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Hemp Workers’ Cooperative film debut is now online at YouTube

By Hempology | March 26, 2008

Wed, 19 Mar 2008
Barry’s Bay This Week (CN ON)
Kate Weldon


Did you know hemp played a vital role in the settlement of North America and helped win the Second World War?

Many people don’t, but now with the help of a new video on YouTube more than 1,400 do.

Robbie Anderman and Errol Francis of the Hemp Workers’ Cooperative, based in the Killaloe area, put together “Hemp – The Environmentally Sustainable Alternative, Part One: Hemp History 101.”

They worked countless hours – Anderman figures they both put in more than 30 hours researching and editing the roughly nine-minute film.

The movie spawned from what Anderman sees as the need for informative materials about the history and the uses of hemp.

In 2002 Anderman, amongst others, recorded The Hemp SeeDee, an educational CD about hemp.

“We came up with The Hemp SeeDee as one way to communicate.  Seeing as hemp is a movement and movements need music to carry it on,” says Anderman.

“We’re realizing people are more computer focused and to download and to see something is so much more effective.”

With a budget of just over $2,000, Anderman and Francis got to work.

Anderman says he primarily focused on the research end of the film, while Francis did most of the tech work.

“The technology was our biggest problem,” Anderman says.

The two men used iMovie, a Mac editing program, to bring together old footage, photos, interviews and dialogues on hemp.

“When we inserted new visuals, the audio would fall out of sync with the previous video clips.”

Anderman says this was particularly frustrating for Francis as he would have everything working in his sound studio, but when he plugged it into the computer it simply didn’t look and sound the way it should.

The Hemp Workers’ Cooperative prevailed, and now their film debut is online for all to see.

“It feels good,” Anderman says.  “I feel proud of the work we did.  We communicated what we had to say in a concise way.”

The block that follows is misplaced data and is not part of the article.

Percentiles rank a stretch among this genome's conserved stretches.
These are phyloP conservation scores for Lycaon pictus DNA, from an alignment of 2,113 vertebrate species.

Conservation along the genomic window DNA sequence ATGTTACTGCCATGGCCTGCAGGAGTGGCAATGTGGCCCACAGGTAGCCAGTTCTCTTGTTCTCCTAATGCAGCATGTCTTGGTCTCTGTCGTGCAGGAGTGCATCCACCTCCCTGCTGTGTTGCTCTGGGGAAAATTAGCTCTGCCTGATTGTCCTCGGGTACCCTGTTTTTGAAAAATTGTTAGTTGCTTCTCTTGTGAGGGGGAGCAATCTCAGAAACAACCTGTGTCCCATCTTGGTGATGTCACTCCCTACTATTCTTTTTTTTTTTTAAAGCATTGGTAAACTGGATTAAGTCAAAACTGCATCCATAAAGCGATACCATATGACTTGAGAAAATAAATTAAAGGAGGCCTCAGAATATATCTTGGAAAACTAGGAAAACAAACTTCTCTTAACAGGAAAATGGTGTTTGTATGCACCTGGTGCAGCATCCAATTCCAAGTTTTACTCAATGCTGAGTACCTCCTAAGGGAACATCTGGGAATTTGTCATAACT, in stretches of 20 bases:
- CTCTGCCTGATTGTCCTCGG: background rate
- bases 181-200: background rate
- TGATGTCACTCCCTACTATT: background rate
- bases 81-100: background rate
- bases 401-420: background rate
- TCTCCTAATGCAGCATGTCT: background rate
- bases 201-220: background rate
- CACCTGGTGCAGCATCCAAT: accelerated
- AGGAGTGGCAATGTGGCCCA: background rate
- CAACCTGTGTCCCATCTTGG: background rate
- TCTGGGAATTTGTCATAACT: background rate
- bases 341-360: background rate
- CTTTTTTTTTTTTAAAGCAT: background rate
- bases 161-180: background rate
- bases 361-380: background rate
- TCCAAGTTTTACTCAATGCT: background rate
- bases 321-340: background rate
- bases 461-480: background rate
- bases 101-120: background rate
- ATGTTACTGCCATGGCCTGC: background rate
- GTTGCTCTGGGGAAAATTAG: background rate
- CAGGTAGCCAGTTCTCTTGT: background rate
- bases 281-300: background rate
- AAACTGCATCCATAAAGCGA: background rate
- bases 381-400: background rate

YouTube limits video submissions to 10 minutes, Anderman says it’s quite the achievement to include so much information in so little time, while maintaining a cohesiveness.

The video can be found on YouTube by searching the title or at

A variety of local music, including two songs from The Hemp SeeDee and new song titled “1813″, were used in the movie.

The song 1813 illustrates hemp’s role in the burning of York ( now known as Toronto ) by the Americans, and the resultant burning of Washington, D.C.  by the British.

Hemp, previous to 1937, was an important crop in Canada and the United States.

An example given in the film is the use of hemp fibre, rather than fibreglass, in automobiles.

“That choice was there back in the 30s and 40s,” Anderman says.  “Hemp is stronger, lighter and cheaper than fibreglass.  Plus, in an accident, you don’t have all these shards of glass sticking out.”

When the U.S.  government banned marijuana 1937 under anti-drug legislation, Anderman says the Canadian government went so far as to issue a statement saying, “Hemp is no problem here, marijuana is no problem here.”

Despite this, Canada brought the axe down on hemp a year later; the plant, as well as the seed, was banned.

Anderman says this was a case of mistaken identity.  Hemp, although in the same family as marijuana, does not contain significant amounts of the chemical THC ( tetrahydrocannabinol ) that produces the high marijuana users experience.